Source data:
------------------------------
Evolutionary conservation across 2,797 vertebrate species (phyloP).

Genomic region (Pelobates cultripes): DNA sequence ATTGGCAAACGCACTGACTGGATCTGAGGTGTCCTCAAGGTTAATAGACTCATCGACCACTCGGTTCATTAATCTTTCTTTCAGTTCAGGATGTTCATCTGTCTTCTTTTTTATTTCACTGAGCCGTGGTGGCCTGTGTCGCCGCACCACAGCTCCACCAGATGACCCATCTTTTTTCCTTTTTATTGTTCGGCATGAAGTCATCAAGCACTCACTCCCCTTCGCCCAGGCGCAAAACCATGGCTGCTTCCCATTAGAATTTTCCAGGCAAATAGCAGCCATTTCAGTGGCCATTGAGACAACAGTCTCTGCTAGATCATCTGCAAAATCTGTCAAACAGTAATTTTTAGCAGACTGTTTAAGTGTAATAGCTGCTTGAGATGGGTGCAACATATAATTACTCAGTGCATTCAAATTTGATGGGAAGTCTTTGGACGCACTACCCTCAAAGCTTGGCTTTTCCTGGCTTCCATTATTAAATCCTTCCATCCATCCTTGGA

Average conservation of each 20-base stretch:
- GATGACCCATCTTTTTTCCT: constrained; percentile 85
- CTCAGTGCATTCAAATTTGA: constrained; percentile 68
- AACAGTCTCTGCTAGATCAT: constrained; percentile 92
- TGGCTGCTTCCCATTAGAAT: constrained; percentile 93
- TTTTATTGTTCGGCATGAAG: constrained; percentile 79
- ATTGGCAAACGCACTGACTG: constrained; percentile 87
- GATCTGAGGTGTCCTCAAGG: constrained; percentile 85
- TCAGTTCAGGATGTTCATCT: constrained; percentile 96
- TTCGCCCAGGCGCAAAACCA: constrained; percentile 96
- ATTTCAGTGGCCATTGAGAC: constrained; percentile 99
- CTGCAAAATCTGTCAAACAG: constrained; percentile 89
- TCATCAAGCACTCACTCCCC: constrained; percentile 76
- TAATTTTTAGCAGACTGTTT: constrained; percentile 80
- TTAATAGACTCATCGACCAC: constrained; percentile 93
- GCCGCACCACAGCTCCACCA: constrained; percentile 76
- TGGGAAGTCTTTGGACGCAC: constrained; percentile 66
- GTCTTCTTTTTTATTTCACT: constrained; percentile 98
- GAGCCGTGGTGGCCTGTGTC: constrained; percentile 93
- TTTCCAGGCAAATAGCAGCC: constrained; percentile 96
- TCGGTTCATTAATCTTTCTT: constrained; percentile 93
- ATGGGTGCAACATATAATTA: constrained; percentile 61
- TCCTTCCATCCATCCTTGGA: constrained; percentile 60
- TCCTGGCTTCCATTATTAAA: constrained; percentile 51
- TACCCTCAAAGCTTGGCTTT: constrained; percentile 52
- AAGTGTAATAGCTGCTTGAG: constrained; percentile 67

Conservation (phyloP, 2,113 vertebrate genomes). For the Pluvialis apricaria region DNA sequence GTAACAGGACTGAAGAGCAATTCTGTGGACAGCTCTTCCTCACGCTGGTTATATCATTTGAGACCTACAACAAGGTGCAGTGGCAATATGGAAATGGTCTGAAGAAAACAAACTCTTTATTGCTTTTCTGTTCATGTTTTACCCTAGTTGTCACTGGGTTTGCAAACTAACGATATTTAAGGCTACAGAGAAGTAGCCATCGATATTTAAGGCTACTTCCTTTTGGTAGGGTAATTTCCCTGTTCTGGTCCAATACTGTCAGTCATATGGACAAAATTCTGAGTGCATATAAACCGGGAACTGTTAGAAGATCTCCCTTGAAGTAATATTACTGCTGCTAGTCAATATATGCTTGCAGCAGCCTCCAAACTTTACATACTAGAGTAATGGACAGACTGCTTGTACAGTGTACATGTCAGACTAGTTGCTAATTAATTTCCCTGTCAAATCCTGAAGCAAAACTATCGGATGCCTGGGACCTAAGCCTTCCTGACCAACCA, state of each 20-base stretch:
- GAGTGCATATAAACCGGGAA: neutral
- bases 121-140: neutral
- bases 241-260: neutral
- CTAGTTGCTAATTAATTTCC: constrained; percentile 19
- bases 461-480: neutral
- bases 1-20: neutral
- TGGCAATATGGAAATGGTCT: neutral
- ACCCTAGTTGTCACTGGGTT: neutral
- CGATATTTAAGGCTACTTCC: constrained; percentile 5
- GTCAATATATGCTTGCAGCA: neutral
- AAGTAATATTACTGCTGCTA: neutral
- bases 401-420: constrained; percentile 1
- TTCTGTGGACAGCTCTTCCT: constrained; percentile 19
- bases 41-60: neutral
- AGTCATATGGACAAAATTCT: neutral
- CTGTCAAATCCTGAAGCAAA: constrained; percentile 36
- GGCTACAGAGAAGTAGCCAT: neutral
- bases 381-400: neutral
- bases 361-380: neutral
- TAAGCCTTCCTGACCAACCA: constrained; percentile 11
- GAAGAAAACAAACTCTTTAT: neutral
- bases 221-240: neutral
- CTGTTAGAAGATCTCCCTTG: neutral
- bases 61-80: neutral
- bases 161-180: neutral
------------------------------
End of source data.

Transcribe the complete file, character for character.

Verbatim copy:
Evolutionary conservation across 2,797 vertebrate species (phyloP).

Genomic region (Pelobates cultripes): DNA sequence ATTGGCAAACGCACTGACTGGATCTGAGGTGTCCTCAAGGTTAATAGACTCATCGACCACTCGGTTCATTAATCTTTCTTTCAGTTCAGGATGTTCATCTGTCTTCTTTTTTATTTCACTGAGCCGTGGTGGCCTGTGTCGCCGCACCACAGCTCCACCAGATGACCCATCTTTTTTCCTTTTTATTGTTCGGCATGAAGTCATCAAGCACTCACTCCCCTTCGCCCAGGCGCAAAACCATGGCTGCTTCCCATTAGAATTTTCCAGGCAAATAGCAGCCATTTCAGTGGCCATTGAGACAACAGTCTCTGCTAGATCATCTGCAAAATCTGTCAAACAGTAATTTTTAGCAGACTGTTTAAGTGTAATAGCTGCTTGAGATGGGTGCAACATATAATTACTCAGTGCATTCAAATTTGATGGGAAGTCTTTGGACGCACTACCCTCAAAGCTTGGCTTTTCCTGGCTTCCATTATTAAATCCTTCCATCCATCCTTGGA

Average conservation of each 20-base stretch:
- GATGACCCATCTTTTTTCCT: constrained; percentile 85
- CTCAGTGCATTCAAATTTGA: constrained; percentile 68
- AACAGTCTCTGCTAGATCAT: constrained; percentile 92
- TGGCTGCTTCCCATTAGAAT: constrained; percentile 93
- TTTTATTGTTCGGCATGAAG: constrained; percentile 79
- ATTGGCAAACGCACTGACTG: constrained; percentile 87
- GATCTGAGGTGTCCTCAAGG: constrained; percentile 85
- TCAGTTCAGGATGTTCATCT: constrained; percentile 96
- TTCGCCCAGGCGCAAAACCA: constrained; percentile 96
- ATTTCAGTGGCCATTGAGAC: constrained; percentile 99
- CTGCAAAATCTGTCAAACAG: constrained; percentile 89
- TCATCAAGCACTCACTCCCC: constrained; percentile 76
- TAATTTTTAGCAGACTGTTT: constrained; percentile 80
- TTAATAGACTCATCGACCAC: constrained; percentile 93
- GCCGCACCACAGCTCCACCA: constrained; percentile 76
- TGGGAAGTCTTTGGACGCAC: constrained; percentile 66
- GTCTTCTTTTTTATTTCACT: constrained; percentile 98
- GAGCCGTGGTGGCCTGTGTC: constrained; percentile 93
- TTTCCAGGCAAATAGCAGCC: constrained; percentile 96
- TCGGTTCATTAATCTTTCTT: constrained; percentile 93
- ATGGGTGCAACATATAATTA: constrained; percentile 61
- TCCTTCCATCCATCCTTGGA: constrained; percentile 60
- TCCTGGCTTCCATTATTAAA: constrained; percentile 51
- TACCCTCAAAGCTTGGCTTT: constrained; percentile 52
- AAGTGTAATAGCTGCTTGAG: constrained; percentile 67

Conservation (phyloP, 2,113 vertebrate genomes). For the Pluvialis apricaria region DNA sequence GTAACAGGACTGAAGAGCAATTCTGTGGACAGCTCTTCCTCACGCTGGTTATATCATTTGAGACCTACAACAAGGTGCAGTGGCAATATGGAAATGGTCTGAAGAAAACAAACTCTTTATTGCTTTTCTGTTCATGTTTTACCCTAGTTGTCACTGGGTTTGCAAACTAACGATATTTAAGGCTACAGAGAAGTAGCCATCGATATTTAAGGCTACTTCCTTTTGGTAGGGTAATTTCCCTGTTCTGGTCCAATACTGTCAGTCATATGGACAAAATTCTGAGTGCATATAAACCGGGAACTGTTAGAAGATCTCCCTTGAAGTAATATTACTGCTGCTAGTCAATATATGCTTGCAGCAGCCTCCAAACTTTACATACTAGAGTAATGGACAGACTGCTTGTACAGTGTACATGTCAGACTAGTTGCTAATTAATTTCCCTGTCAAATCCTGAAGCAAAACTATCGGATGCCTGGGACCTAAGCCTTCCTGACCAACCA, state of each 20-base stretch:
- GAGTGCATATAAACCGGGAA: neutral
- bases 121-140: neutral
- bases 241-260: neutral
- CTAGTTGCTAATTAATTTCC: constrained; percentile 19
- bases 461-480: neutral
- bases 1-20: neutral
- TGGCAATATGGAAATGGTCT: neutral
- ACCCTAGTTGTCACTGGGTT: neutral
- CGATATTTAAGGCTACTTCC: constrained; percentile 5
- GTCAATATATGCTTGCAGCA: neutral
- AAGTAATATTACTGCTGCTA: neutral
- bases 401-420: constrained; percentile 1
- TTCTGTGGACAGCTCTTCCT: constrained; percentile 19
- bases 41-60: neutral
- AGTCATATGGACAAAATTCT: neutral
- CTGTCAAATCCTGAAGCAAA: constrained; percentile 36
- GGCTACAGAGAAGTAGCCAT: neutral
- bases 381-400: neutral
- bases 361-380: neutral
- TAAGCCTTCCTGACCAACCA: constrained; percentile 11
- GAAGAAAACAAACTCTTTAT: neutral
- bases 221-240: neutral
- CTGTTAGAAGATCTCCCTTG: neutral
- bases 61-80: neutral
- bases 161-180: neutral